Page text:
About KSRA

The Kavian Scientific Research Association (KSRA) is a non-profit research organization to provide research / educational services in December 2013. The members of the community had formed a virtual group on the Viber social network. The core of the Kavian Scientific Association was formed with these members as founders. These individuals, led by Professor Siavosh Kaviani, decided to launch a scientific / research association with an emphasis on education.

KSRA research association, as a non-profit research firm, is committed to providing research services in the field of knowledge. The main beneficiaries of this association are public or private knowledge-based companies, students, researchers, researchers, professors, universities, and industrial and semi-industrial centers around the world.

Our main services Based on Education for all Spectrum people in the world. We want to make an integration between researches and educations. We believe education is the main right of Human beings. So our services should be concentrated on inclusive education.

The KSRA team partners with local under-served communities around the world to improve the access to and quality of knowledge based on education, amplify and augment learning programs where they exist, and create new opportunities for e-learning where traditional education systems are lacking or non-existent.

FULL Paper PDF file:

Teaching and learning with children: Impact of reciprocal peer learning with a social robot on children’s learning and emotive engagement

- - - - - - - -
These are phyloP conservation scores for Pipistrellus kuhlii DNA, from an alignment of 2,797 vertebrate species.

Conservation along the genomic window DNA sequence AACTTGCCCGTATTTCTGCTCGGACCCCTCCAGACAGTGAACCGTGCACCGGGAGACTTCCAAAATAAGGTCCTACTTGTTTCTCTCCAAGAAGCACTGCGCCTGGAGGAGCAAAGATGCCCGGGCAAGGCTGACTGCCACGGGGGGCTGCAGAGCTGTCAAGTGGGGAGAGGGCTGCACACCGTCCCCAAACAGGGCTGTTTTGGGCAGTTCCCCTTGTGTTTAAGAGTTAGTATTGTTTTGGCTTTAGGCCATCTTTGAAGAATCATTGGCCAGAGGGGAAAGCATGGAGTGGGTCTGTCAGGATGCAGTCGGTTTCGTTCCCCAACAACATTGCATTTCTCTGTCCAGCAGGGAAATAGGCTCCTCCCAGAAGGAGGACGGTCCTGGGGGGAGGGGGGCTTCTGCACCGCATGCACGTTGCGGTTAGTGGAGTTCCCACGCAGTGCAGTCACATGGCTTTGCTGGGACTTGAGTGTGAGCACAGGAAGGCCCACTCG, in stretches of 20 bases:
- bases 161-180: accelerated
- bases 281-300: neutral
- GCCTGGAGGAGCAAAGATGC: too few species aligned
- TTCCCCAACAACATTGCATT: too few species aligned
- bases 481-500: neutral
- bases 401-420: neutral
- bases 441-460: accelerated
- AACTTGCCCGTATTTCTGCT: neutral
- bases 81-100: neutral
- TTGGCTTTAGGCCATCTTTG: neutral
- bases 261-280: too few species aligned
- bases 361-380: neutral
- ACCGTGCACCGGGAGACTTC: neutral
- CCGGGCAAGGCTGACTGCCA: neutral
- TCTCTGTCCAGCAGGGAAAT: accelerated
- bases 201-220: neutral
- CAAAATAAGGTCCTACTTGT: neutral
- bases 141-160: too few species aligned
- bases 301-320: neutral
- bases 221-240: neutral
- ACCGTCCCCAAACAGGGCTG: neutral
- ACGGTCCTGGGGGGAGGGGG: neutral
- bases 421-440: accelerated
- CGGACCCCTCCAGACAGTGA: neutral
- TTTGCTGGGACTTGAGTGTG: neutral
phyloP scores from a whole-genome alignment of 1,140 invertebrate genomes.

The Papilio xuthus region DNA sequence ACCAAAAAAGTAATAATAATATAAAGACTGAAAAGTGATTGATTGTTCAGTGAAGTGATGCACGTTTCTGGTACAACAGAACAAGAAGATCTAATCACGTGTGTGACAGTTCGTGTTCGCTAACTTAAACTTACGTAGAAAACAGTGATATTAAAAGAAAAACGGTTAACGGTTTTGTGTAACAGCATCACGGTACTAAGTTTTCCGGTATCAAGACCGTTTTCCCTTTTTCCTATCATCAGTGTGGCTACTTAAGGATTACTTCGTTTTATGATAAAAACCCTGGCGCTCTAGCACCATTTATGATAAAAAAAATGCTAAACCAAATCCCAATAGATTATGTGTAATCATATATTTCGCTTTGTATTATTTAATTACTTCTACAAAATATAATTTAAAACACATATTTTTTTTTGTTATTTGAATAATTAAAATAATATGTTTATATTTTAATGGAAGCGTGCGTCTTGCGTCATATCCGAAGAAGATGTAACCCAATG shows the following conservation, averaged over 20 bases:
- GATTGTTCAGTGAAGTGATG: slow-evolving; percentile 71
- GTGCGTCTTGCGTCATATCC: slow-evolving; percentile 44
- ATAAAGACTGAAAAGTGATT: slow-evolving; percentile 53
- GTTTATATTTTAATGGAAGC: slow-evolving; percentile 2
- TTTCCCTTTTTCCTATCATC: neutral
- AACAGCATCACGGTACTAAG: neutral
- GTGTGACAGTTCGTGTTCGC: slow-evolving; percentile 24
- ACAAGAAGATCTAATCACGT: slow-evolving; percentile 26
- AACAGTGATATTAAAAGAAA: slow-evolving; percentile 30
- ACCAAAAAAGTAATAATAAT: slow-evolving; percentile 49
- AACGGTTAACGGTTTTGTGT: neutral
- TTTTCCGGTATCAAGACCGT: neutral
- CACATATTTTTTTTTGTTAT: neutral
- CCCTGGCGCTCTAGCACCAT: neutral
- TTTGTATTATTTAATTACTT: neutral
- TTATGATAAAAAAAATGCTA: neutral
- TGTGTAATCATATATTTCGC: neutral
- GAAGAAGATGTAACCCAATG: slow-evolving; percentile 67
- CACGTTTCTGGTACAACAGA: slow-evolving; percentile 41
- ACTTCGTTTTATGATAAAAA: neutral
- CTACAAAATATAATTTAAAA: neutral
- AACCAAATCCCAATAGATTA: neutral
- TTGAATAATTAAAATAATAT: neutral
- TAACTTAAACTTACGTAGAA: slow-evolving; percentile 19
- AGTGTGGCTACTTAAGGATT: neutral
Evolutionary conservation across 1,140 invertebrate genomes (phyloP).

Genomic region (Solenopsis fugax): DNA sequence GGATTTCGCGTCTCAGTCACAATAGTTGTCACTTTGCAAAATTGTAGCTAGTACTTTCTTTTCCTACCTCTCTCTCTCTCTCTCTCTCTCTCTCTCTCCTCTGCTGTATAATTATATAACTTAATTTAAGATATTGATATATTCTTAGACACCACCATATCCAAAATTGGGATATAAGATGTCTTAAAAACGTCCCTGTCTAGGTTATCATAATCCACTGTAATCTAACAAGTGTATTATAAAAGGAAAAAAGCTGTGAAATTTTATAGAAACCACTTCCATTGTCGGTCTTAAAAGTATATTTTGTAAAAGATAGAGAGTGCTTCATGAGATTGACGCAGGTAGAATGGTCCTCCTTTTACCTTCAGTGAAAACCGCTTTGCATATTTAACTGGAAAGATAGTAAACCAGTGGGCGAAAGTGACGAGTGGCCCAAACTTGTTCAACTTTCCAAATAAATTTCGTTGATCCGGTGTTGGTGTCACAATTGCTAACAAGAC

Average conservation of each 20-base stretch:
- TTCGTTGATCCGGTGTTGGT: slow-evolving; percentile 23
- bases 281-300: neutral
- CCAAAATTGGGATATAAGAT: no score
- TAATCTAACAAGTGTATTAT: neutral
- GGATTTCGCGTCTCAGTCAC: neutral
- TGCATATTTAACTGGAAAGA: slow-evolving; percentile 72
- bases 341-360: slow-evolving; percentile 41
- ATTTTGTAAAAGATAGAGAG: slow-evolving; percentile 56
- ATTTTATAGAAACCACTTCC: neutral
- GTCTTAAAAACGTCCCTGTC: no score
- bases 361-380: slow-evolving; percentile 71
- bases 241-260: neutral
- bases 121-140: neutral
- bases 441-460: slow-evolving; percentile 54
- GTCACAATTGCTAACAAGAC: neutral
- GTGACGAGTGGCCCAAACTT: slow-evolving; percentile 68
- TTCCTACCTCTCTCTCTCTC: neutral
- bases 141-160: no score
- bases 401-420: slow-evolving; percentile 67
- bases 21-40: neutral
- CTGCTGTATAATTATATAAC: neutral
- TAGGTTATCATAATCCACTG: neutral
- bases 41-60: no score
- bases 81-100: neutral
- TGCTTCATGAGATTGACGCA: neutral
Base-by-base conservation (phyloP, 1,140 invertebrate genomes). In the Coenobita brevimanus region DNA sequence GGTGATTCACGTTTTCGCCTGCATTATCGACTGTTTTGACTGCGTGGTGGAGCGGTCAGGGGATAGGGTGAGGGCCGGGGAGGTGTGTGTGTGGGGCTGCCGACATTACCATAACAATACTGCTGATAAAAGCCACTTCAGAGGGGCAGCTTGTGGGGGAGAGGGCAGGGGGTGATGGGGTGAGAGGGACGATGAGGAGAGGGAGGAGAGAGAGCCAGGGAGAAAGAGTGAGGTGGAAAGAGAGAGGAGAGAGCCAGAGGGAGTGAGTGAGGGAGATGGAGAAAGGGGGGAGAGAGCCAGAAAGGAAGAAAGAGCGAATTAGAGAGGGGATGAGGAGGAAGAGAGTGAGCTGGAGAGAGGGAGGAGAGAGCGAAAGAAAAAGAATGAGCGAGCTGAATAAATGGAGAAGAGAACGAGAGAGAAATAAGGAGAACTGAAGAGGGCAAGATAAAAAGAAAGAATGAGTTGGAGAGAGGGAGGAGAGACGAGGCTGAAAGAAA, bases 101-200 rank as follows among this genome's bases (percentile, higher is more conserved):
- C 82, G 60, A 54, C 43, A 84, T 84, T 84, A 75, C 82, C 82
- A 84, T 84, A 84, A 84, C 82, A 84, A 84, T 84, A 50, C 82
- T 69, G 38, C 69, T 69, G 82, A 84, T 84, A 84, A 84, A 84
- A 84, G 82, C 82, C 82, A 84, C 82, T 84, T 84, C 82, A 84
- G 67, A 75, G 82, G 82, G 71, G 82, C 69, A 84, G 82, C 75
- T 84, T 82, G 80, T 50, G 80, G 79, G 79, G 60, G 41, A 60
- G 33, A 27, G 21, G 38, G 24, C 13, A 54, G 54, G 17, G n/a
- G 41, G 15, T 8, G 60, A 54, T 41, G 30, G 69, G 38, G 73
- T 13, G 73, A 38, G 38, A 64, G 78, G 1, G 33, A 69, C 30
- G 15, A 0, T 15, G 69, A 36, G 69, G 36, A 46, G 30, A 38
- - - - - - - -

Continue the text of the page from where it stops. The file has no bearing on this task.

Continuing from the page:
Huili Chen ∗ , Hae Won Park, Cynthia Breazeal




Teaching and learning with children: Impact of reciprocal peer learning with a social robot on children’s learning and emotive engagement

Publish in

Computers & Education, Volume 150, June 2020, 103836



PDF reference and original file: Click here

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Nasim Gazerani was born in 1983 in Arak. She holds a Master's degree in Software Engineering from UM University of Malaysia.

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Professor Siavosh Kaviani was born in 1961 in Tehran. He had a professorship. He holds a Ph.D. in Software Engineering from the QL University of Software Development Methodology and an honorary Ph.D. from the University of Chelsea.

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Somayeh Nosrati was born in 1982 in Tehran. She holds a Master's degree in artificial intelligence from Khatam University of Tehran.